* 13 pages, 8 figures, to be submitted to journal 
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Data Mining of Causal Relations from Text: Analysing Maritime Accident Investigation Reports

Jul 09, 2015
Santosh Tirunagari

Text mining is a process of extracting information of interest from text. Such a method includes techniques from various areas such as Information Retrieval (IR), Natural Language Processing (NLP), and Information Extraction (IE). In this study, text mining methods are applied to extract causal relations from maritime accident investigation reports collected from the Marine Accident Investigation Branch (MAIB). These causal relations provide information on various mechanisms behind accidents, including human and organizational factors relating to the accident. The objective of this study is to facilitate the analysis of the maritime accident investigation reports, by means of extracting contributory causes with more feasibility. A careful investigation of contributory causes from the reports provide opportunity to improve safety in future. Two methods have been employed in this study to extract the causal relations. They are 1) Pattern classification method and 2) Connectives method. The earlier one uses naive Bayes and Support Vector Machines (SVM) as classifiers. The latter simply searches for the words connecting cause and effect in sentences. The causal patterns extracted using these two methods are compared to the manual (human expert) extraction. The pattern classification method showed a fair and sensible performance with F-measure(average) = 65% when compared to connectives method with F-measure(average) = 58%. This study is an evidence, that text mining methods could be employed in extracting causal relations from marine accident investigation reports.

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Clinical Relationships Extraction Techniques from Patient Narratives

Jun 21, 2013
Wafaa Tawfik Abdel-moneim, Mohamed Hashem Abdel-Aziz, Mohamed Monier Hassan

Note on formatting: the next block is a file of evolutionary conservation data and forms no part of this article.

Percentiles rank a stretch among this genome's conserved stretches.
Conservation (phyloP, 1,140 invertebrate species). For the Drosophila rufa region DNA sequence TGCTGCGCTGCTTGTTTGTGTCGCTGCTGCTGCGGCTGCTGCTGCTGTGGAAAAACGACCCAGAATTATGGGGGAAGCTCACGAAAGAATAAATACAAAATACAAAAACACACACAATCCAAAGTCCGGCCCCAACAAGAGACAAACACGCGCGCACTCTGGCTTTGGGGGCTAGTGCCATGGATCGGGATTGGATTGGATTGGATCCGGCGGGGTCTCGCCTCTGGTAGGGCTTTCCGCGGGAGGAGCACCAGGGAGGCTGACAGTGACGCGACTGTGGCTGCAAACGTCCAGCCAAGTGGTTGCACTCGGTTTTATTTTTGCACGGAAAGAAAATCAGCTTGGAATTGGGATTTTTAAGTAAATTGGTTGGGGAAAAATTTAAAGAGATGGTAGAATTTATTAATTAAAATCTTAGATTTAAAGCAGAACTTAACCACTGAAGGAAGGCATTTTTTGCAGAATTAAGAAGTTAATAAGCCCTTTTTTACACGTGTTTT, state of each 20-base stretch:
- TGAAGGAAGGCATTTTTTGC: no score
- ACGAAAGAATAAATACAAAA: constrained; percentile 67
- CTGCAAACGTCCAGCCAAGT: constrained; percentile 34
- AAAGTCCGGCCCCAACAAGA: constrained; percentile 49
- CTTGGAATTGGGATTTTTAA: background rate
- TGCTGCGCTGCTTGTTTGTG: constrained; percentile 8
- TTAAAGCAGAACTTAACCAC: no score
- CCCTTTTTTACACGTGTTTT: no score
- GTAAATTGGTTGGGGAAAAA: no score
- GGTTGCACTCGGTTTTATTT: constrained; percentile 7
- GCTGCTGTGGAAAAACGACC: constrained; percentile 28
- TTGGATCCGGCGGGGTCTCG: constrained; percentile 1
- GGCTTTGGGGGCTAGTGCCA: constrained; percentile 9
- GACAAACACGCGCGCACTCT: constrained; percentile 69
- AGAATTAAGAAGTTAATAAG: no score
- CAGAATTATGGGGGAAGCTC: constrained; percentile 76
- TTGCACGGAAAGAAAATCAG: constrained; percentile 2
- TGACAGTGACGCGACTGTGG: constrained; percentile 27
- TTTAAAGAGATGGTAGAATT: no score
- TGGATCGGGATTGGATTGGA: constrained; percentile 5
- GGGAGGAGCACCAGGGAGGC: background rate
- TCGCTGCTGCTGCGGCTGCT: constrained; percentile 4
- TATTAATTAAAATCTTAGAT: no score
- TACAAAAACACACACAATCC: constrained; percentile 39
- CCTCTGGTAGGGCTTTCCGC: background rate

The Clinical E-Science Framework (CLEF) project was used to extract important information from medical texts by building a system for the purpose of clinical research, evidence-based healthcare and genotype-meets-phenotype informatics. The system is divided into two parts, one part concerns with the identification of relationships between clinically important entities in the text. The full parses and domain-specific grammars had been used to apply many approaches to extract the relationship. In the second part of the system, statistical machine learning (ML) approaches are applied to extract relationship. A corpus of oncology narratives that hand annotated with clinical relationships can be used to train and test a system that has been designed and implemented by supervised machine learning (ML) approaches. Many features can be extracted from these texts that are used to build a model by the classifier. Multiple supervised machine learning algorithms can be applied for relationship extraction. Effects of adding the features, changing the size of the corpus, and changing the type of the algorithm on relationship extraction are examined. Keywords: Text mining; information extraction; NLP; entities; and relations.

* IJCSI International Journal of Computer Science Issues, Vol.10, Issue 1, January 2013 
* 15 pages 13 figures 7 tables 
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Method of Tibetan Person Knowledge Extraction

Apr 11, 2016
Yuan Sun, Zhen Zhu

Person knowledge extraction is the foundation of the Tibetan knowledge graph construction, which provides support for Tibetan question answering system, information retrieval, information extraction and other researches, and promotes national unity and social stability. This paper proposes a SVM and template based approach to Tibetan person knowledge extraction. Through constructing the training corpus, we build the templates based the shallow parsing analysis of Tibetan syntactic, semantic features and verbs. Using the training corpus, we design a hierarchical SVM classifier to realize the entity knowledge extraction. Finally, experimental results prove the method has greater improvement in Tibetan person knowledge extraction.

* 6 pages